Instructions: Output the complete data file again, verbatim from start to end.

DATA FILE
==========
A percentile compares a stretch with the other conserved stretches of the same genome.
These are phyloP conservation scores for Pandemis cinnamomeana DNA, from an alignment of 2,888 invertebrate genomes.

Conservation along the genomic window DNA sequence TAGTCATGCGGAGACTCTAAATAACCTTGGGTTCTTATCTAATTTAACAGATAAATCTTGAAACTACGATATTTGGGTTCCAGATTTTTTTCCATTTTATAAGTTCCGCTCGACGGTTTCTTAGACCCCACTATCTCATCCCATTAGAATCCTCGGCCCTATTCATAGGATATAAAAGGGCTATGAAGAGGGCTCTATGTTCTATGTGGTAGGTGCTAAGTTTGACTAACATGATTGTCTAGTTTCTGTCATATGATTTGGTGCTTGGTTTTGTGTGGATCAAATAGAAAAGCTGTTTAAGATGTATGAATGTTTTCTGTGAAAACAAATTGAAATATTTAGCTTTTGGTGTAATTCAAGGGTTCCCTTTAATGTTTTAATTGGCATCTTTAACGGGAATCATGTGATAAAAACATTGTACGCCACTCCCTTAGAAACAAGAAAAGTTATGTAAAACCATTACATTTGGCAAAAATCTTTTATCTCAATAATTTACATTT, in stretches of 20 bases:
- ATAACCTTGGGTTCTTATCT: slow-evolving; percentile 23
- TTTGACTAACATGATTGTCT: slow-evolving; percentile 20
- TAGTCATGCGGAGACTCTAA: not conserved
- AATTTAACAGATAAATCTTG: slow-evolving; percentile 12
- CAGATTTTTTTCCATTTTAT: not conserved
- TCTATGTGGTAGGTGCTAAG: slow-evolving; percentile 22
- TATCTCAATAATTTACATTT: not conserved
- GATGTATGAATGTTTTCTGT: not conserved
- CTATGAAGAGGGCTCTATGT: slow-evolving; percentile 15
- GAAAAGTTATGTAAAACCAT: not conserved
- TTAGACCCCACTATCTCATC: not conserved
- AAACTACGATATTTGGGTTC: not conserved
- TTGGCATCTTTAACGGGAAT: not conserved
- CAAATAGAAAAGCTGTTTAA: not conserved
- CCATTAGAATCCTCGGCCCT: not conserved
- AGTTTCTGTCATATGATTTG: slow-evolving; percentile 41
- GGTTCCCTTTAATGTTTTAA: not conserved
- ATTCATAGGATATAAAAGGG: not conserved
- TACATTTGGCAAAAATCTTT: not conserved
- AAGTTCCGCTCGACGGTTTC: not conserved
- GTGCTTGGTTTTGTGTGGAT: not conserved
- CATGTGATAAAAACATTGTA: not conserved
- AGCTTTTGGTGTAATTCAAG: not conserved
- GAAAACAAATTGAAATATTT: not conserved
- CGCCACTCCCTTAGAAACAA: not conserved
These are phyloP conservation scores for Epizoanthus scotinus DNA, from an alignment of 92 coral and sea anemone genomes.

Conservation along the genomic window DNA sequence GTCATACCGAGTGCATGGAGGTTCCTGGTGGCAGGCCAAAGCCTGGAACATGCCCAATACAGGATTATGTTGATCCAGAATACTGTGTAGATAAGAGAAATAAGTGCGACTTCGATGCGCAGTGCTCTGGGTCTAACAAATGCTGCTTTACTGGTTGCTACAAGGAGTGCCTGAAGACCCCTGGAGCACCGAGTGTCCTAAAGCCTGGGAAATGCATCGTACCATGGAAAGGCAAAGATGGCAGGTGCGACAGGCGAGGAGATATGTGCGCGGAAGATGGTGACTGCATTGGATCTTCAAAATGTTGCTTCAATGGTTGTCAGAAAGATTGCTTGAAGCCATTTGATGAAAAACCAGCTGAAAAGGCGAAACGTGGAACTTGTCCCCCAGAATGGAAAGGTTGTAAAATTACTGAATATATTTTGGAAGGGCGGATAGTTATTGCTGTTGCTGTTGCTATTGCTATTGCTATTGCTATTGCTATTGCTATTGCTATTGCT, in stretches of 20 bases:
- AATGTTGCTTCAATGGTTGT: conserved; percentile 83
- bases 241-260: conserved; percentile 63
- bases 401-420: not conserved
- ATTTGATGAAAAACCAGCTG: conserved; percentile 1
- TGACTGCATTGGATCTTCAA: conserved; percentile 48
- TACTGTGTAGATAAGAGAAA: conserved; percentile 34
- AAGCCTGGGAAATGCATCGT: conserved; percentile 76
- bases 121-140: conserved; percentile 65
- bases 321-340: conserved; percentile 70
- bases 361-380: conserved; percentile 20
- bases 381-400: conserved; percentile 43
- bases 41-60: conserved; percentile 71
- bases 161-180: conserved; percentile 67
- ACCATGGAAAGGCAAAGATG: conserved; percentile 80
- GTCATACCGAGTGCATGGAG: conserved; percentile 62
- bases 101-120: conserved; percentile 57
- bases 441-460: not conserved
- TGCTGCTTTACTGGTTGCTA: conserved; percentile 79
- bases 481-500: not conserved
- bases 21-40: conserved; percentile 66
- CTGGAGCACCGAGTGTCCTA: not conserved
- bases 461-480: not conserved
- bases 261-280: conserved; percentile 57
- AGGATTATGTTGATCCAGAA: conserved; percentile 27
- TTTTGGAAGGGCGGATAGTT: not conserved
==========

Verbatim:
A percentile compares a stretch with the other conserved stretches of the same genome.
These are phyloP conservation scores for Pandemis cinnamomeana DNA, from an alignment of 2,888 invertebrate genomes.

Conservation along the genomic window DNA sequence TAGTCATGCGGAGACTCTAAATAACCTTGGGTTCTTATCTAATTTAACAGATAAATCTTGAAACTACGATATTTGGGTTCCAGATTTTTTTCCATTTTATAAGTTCCGCTCGACGGTTTCTTAGACCCCACTATCTCATCCCATTAGAATCCTCGGCCCTATTCATAGGATATAAAAGGGCTATGAAGAGGGCTCTATGTTCTATGTGGTAGGTGCTAAGTTTGACTAACATGATTGTCTAGTTTCTGTCATATGATTTGGTGCTTGGTTTTGTGTGGATCAAATAGAAAAGCTGTTTAAGATGTATGAATGTTTTCTGTGAAAACAAATTGAAATATTTAGCTTTTGGTGTAATTCAAGGGTTCCCTTTAATGTTTTAATTGGCATCTTTAACGGGAATCATGTGATAAAAACATTGTACGCCACTCCCTTAGAAACAAGAAAAGTTATGTAAAACCATTACATTTGGCAAAAATCTTTTATCTCAATAATTTACATTT, in stretches of 20 bases:
- ATAACCTTGGGTTCTTATCT: slow-evolving; percentile 23
- TTTGACTAACATGATTGTCT: slow-evolving; percentile 20
- TAGTCATGCGGAGACTCTAA: not conserved
- AATTTAACAGATAAATCTTG: slow-evolving; percentile 12
- CAGATTTTTTTCCATTTTAT: not conserved
- TCTATGTGGTAGGTGCTAAG: slow-evolving; percentile 22
- TATCTCAATAATTTACATTT: not conserved
- GATGTATGAATGTTTTCTGT: not conserved
- CTATGAAGAGGGCTCTATGT: slow-evolving; percentile 15
- GAAAAGTTATGTAAAACCAT: not conserved
- TTAGACCCCACTATCTCATC: not conserved
- AAACTACGATATTTGGGTTC: not conserved
- TTGGCATCTTTAACGGGAAT: not conserved
- CAAATAGAAAAGCTGTTTAA: not conserved
- CCATTAGAATCCTCGGCCCT: not conserved
- AGTTTCTGTCATATGATTTG: slow-evolving; percentile 41
- GGTTCCCTTTAATGTTTTAA: not conserved
- ATTCATAGGATATAAAAGGG: not conserved
- TACATTTGGCAAAAATCTTT: not conserved
- AAGTTCCGCTCGACGGTTTC: not conserved
- GTGCTTGGTTTTGTGTGGAT: not conserved
- CATGTGATAAAAACATTGTA: not conserved
- AGCTTTTGGTGTAATTCAAG: not conserved
- GAAAACAAATTGAAATATTT: not conserved
- CGCCACTCCCTTAGAAACAA: not conserved
These are phyloP conservation scores for Epizoanthus scotinus DNA, from an alignment of 92 coral and sea anemone genomes.

Conservation along the genomic window DNA sequence GTCATACCGAGTGCATGGAGGTTCCTGGTGGCAGGCCAAAGCCTGGAACATGCCCAATACAGGATTATGTTGATCCAGAATACTGTGTAGATAAGAGAAATAAGTGCGACTTCGATGCGCAGTGCTCTGGGTCTAACAAATGCTGCTTTACTGGTTGCTACAAGGAGTGCCTGAAGACCCCTGGAGCACCGAGTGTCCTAAAGCCTGGGAAATGCATCGTACCATGGAAAGGCAAAGATGGCAGGTGCGACAGGCGAGGAGATATGTGCGCGGAAGATGGTGACTGCATTGGATCTTCAAAATGTTGCTTCAATGGTTGTCAGAAAGATTGCTTGAAGCCATTTGATGAAAAACCAGCTGAAAAGGCGAAACGTGGAACTTGTCCCCCAGAATGGAAAGGTTGTAAAATTACTGAATATATTTTGGAAGGGCGGATAGTTATTGCTGTTGCTGTTGCTATTGCTATTGCTATTGCTATTGCTATTGCTATTGCTATTGCT, in stretches of 20 bases:
- AATGTTGCTTCAATGGTTGT: conserved; percentile 83
- bases 241-260: conserved; percentile 63
- bases 401-420: not conserved
- ATTTGATGAAAAACCAGCTG: conserved; percentile 1
- TGACTGCATTGGATCTTCAA: conserved; percentile 48
- TACTGTGTAGATAAGAGAAA: conserved; percentile 34
- AAGCCTGGGAAATGCATCGT: conserved; percentile 76
- bases 121-140: conserved; percentile 65
- bases 321-340: conserved; percentile 70
- bases 361-380: conserved; percentile 20
- bases 381-400: conserved; percentile 43
- bases 41-60: conserved; percentile 71
- bases 161-180: conserved; percentile 67
- ACCATGGAAAGGCAAAGATG: conserved; percentile 80
- GTCATACCGAGTGCATGGAG: conserved; percentile 62
- bases 101-120: conserved; percentile 57
- bases 441-460: not conserved
- TGCTGCTTTACTGGTTGCTA: conserved; percentile 79
- bases 481-500: not conserved
- bases 21-40: conserved; percentile 66
- CTGGAGCACCGAGTGTCCTA: not conserved
- bases 461-480: not conserved
- bases 261-280: conserved; percentile 57
- AGGATTATGTTGATCCAGAA: conserved; percentile 27
- TTTTGGAAGGGCGGATAGTT: not conserved